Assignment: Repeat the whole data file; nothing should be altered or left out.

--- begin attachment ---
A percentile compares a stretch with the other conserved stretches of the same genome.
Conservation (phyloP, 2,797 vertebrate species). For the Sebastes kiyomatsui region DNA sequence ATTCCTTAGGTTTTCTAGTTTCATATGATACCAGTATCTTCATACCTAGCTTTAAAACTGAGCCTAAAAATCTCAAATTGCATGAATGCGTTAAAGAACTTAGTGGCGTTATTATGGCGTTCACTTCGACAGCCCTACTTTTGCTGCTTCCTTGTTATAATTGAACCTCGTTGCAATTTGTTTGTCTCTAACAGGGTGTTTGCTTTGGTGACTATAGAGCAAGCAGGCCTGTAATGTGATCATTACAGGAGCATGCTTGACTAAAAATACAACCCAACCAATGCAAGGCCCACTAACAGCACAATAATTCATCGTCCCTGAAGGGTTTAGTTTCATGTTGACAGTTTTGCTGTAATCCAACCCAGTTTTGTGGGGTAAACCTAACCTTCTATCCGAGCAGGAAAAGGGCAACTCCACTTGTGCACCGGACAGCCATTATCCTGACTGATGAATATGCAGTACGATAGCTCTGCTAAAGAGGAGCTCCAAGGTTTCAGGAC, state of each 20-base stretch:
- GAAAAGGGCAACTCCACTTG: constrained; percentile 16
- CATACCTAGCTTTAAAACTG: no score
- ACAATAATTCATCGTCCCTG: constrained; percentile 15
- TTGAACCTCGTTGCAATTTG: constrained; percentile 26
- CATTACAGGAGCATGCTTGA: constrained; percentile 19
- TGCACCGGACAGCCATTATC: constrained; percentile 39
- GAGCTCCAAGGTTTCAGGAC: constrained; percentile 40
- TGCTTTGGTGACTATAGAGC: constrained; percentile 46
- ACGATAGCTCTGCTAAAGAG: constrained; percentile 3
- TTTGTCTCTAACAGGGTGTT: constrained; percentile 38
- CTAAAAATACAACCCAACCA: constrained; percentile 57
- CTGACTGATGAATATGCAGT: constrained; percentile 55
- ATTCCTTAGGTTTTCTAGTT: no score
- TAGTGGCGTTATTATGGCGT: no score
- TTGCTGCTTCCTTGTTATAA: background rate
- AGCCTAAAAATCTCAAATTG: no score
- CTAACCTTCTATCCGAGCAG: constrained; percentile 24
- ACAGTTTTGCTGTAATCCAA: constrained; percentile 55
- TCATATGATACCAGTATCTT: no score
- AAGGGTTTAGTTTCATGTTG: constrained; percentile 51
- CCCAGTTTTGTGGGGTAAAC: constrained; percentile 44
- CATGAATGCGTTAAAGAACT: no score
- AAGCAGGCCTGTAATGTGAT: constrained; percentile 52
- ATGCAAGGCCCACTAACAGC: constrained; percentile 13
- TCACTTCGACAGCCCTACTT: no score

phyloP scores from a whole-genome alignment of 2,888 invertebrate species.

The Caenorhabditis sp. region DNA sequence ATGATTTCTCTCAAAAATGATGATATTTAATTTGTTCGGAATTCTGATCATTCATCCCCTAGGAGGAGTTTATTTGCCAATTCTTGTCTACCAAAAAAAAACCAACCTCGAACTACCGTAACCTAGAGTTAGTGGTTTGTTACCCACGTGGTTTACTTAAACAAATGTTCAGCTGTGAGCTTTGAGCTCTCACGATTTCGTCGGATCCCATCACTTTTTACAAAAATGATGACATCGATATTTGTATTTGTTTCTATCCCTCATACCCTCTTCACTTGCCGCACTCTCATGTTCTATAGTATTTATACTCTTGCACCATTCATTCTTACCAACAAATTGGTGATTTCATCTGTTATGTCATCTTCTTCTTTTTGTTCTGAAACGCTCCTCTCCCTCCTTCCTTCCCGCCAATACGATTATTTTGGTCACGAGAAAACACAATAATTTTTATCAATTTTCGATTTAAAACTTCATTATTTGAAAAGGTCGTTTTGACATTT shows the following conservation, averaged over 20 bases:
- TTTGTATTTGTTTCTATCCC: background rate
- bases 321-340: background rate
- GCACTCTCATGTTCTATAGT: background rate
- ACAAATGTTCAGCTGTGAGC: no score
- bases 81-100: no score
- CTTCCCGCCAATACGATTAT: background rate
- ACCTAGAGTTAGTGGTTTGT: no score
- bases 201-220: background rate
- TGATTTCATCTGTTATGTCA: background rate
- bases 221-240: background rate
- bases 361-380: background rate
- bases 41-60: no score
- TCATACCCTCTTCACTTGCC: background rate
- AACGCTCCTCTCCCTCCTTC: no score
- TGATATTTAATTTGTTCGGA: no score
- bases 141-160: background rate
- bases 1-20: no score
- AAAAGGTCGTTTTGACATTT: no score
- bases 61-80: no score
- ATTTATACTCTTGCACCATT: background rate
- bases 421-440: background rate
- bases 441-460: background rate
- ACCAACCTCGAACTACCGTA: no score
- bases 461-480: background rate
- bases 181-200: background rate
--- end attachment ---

A percentile compares a stretch with the other conserved stretches of the same genome.
Conservation (phyloP, 2,797 vertebrate species). For the Sebastes kiyomatsui region DNA sequence ATTCCTTAGGTTTTCTAGTTTCATATGATACCAGTATCTTCATACCTAGCTTTAAAACTGAGCCTAAAAATCTCAAATTGCATGAATGCGTTAAAGAACTTAGTGGCGTTATTATGGCGTTCACTTCGACAGCCCTACTTTTGCTGCTTCCTTGTTATAATTGAACCTCGTTGCAATTTGTTTGTCTCTAACAGGGTGTTTGCTTTGGTGACTATAGAGCAAGCAGGCCTGTAATGTGATCATTACAGGAGCATGCTTGACTAAAAATACAACCCAACCAATGCAAGGCCCACTAACAGCACAATAATTCATCGTCCCTGAAGGGTTTAGTTTCATGTTGACAGTTTTGCTGTAATCCAACCCAGTTTTGTGGGGTAAACCTAACCTTCTATCCGAGCAGGAAAAGGGCAACTCCACTTGTGCACCGGACAGCCATTATCCTGACTGATGAATATGCAGTACGATAGCTCTGCTAAAGAGGAGCTCCAAGGTTTCAGGAC, state of each 20-base stretch:
- GAAAAGGGCAACTCCACTTG: constrained; percentile 16
- CATACCTAGCTTTAAAACTG: no score
- ACAATAATTCATCGTCCCTG: constrained; percentile 15
- TTGAACCTCGTTGCAATTTG: constrained; percentile 26
- CATTACAGGAGCATGCTTGA: constrained; percentile 19
- TGCACCGGACAGCCATTATC: constrained; percentile 39
- GAGCTCCAAGGTTTCAGGAC: constrained; percentile 40
- TGCTTTGGTGACTATAGAGC: constrained; percentile 46
- ACGATAGCTCTGCTAAAGAG: constrained; percentile 3
- TTTGTCTCTAACAGGGTGTT: constrained; percentile 38
- CTAAAAATACAACCCAACCA: constrained; percentile 57
- CTGACTGATGAATATGCAGT: constrained; percentile 55
- ATTCCTTAGGTTTTCTAGTT: no score
- TAGTGGCGTTATTATGGCGT: no score
- TTGCTGCTTCCTTGTTATAA: background rate
- AGCCTAAAAATCTCAAATTG: no score
- CTAACCTTCTATCCGAGCAG: constrained; percentile 24
- ACAGTTTTGCTGTAATCCAA: constrained; percentile 55
- TCATATGATACCAGTATCTT: no score
- AAGGGTTTAGTTTCATGTTG: constrained; percentile 51
- CCCAGTTTTGTGGGGTAAAC: constrained; percentile 44
- CATGAATGCGTTAAAGAACT: no score
- AAGCAGGCCTGTAATGTGAT: constrained; percentile 52
- ATGCAAGGCCCACTAACAGC: constrained; percentile 13
- TCACTTCGACAGCCCTACTT: no score

phyloP scores from a whole-genome alignment of 2,888 invertebrate species.

The Caenorhabditis sp. region DNA sequence ATGATTTCTCTCAAAAATGATGATATTTAATTTGTTCGGAATTCTGATCATTCATCCCCTAGGAGGAGTTTATTTGCCAATTCTTGTCTACCAAAAAAAAACCAACCTCGAACTACCGTAACCTAGAGTTAGTGGTTTGTTACCCACGTGGTTTACTTAAACAAATGTTCAGCTGTGAGCTTTGAGCTCTCACGATTTCGTCGGATCCCATCACTTTTTACAAAAATGATGACATCGATATTTGTATTTGTTTCTATCCCTCATACCCTCTTCACTTGCCGCACTCTCATGTTCTATAGTATTTATACTCTTGCACCATTCATTCTTACCAACAAATTGGTGATTTCATCTGTTATGTCATCTTCTTCTTTTTGTTCTGAAACGCTCCTCTCCCTCCTTCCTTCCCGCCAATACGATTATTTTGGTCACGAGAAAACACAATAATTTTTATCAATTTTCGATTTAAAACTTCATTATTTGAAAAGGTCGTTTTGACATTT shows the following conservation, averaged over 20 bases:
- TTTGTATTTGTTTCTATCCC: background rate
- bases 321-340: background rate
- GCACTCTCATGTTCTATAGT: background rate
- ACAAATGTTCAGCTGTGAGC: no score
- bases 81-100: no score
- CTTCCCGCCAATACGATTAT: background rate
- ACCTAGAGTTAGTGGTTTGT: no score
- bases 201-220: background rate
- TGATTTCATCTGTTATGTCA: background rate
- bases 221-240: background rate
- bases 361-380: background rate
- bases 41-60: no score
- TCATACCCTCTTCACTTGCC: background rate
- AACGCTCCTCTCCCTCCTTC: no score
- TGATATTTAATTTGTTCGGA: no score
- bases 141-160: background rate
- bases 1-20: no score
- AAAAGGTCGTTTTGACATTT: no score
- bases 61-80: no score
- ATTTATACTCTTGCACCATT: background rate
- bases 421-440: background rate
- bases 441-460: background rate
- ACCAACCTCGAACTACCGTA: no score
- bases 461-480: background rate
- bases 181-200: background rate